The Joy Of Dog

The Joy Of Dog

Readers the title of this piece, which is indeed a play on that joyless 1970’s sex book, is not in any way to suggest that there’s anything sexual by way of your (or for that matter my) relationship with your hound of choice. But ask yourself, over the past few years, which particular relationship has satisfied you more, the one with your faithful, greying companion with the dimming eyes, the increasingly laborious gait, occasionally given to displays excitable if limited affection……. or the one with your dog?

Maybe it’s just me and if you read me before you’ll know that I’m suffering from a chronic illness, which plays havoc with one’s hormones and overall well-being, but the older I get, the more emotional, spiritual and physical value I see in owning a pooch. I grew up with and around dogs and I suspect, if I’d grown up with cats I’d see a value in them too. I don’t though. And, spoiler alert, if you are a cat lover you might want to skip over this next bit, because felines have always seemed to me like the very worst example of a best friend – around for the good times (for which in a cat’s case read food and comfort)- and utterly disinclined to offer any succour in one’s time of need.

Over the past 26 years I’ve owned four dogs – all Hungarian Vizslas, two raised from puppies and two rescue dogs. I bought the first one from a woman I met in Central Park when I was living in New York in the early 1990s, who bred the dogs with great ingenuity and professionalism in her apartment on the Upper West side. Every day whilst I was out running I would see her walking two beautiful and unusual gracefully rangy russet red dogs who stalked the park like excitable aristocrats out for a night on the town.

Scout, my first puppy was not an impulse buy, in fact, she was anything but. If you’ve lived in NYC you’ll know that it is ironically the ‘doggiest city on earth’. New Yorkers are more passionate about their dogs than almost anything else – The Nicks, The Giants, The Mets and The Yankees withstanding. Designated dog runs and parks are to be found often within a few blocks of each other and doggy friendly restaurants abound. In the “city that never sleeps” it’s entirely rational that you’d need a constant companion to combat the madness and what often, on this frantic, densely populated strip of land, amounts to isolation.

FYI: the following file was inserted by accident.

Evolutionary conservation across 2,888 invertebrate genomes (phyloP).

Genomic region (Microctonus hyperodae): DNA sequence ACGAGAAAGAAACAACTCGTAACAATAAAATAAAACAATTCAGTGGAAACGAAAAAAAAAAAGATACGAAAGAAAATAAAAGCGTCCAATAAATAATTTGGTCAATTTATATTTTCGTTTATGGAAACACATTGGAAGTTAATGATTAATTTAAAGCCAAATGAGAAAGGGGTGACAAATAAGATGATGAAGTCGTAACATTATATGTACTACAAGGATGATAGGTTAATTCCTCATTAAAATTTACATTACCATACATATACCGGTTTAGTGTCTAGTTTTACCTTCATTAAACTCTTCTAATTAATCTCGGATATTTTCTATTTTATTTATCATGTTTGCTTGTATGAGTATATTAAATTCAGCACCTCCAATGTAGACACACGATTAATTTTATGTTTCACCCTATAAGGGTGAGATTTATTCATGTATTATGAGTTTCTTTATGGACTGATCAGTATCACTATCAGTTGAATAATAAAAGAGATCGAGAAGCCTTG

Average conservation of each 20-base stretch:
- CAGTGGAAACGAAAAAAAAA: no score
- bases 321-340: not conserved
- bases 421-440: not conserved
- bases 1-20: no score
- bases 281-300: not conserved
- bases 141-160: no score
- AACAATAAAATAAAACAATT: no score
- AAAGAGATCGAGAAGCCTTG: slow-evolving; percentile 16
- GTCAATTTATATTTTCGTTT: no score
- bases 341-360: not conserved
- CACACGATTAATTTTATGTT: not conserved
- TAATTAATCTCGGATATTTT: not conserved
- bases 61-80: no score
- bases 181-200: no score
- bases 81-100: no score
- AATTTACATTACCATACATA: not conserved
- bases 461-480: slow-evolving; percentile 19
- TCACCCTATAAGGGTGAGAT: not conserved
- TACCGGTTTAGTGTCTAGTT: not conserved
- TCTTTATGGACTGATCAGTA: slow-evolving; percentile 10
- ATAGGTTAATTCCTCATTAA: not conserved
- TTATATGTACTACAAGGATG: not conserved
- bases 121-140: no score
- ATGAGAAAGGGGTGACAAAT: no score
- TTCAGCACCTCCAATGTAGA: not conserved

Dogs make great foils. They are also great for your health. In 2013, in an acknowledgement of dozens of studies, The American Heart association begrudgingly acknowledged that owning a dog was ‘probably’ associated with a reduced risk of heart disease. This year a Swedish study of 3.2 million dog owners suggested a 23% reduction in death from heart disease and a 20% lower risk of dying from any other cause during the 12 years that the study was carried out. Other recorded health benefits for dog owners include stress reduction, help with depression and relieving social isolation. But then if you own a dog you already knew that.

For my husband and I, Scout offered our first tentative step towards child-rearing (though we never vocalised this). Coming from less than stable homes we figured, I think, that if we could manage a puppy there might be some hope for us in the progeny department. Of course, owning a dog teaches you as much about yourself as it does your relationship with others. When we engaged a dog trainer for Scout, he arrived fresh from a visit to the home of one of the Jackson tribe, whose pug was making a habit of pooping on her pillow. After one session Bash ‘trainer to the stars’ pulled me aside. ‘Look’ he said, ‘quite honestly, I think you know what you are doing with the dog. But your husband is going to need quite a bit of work’.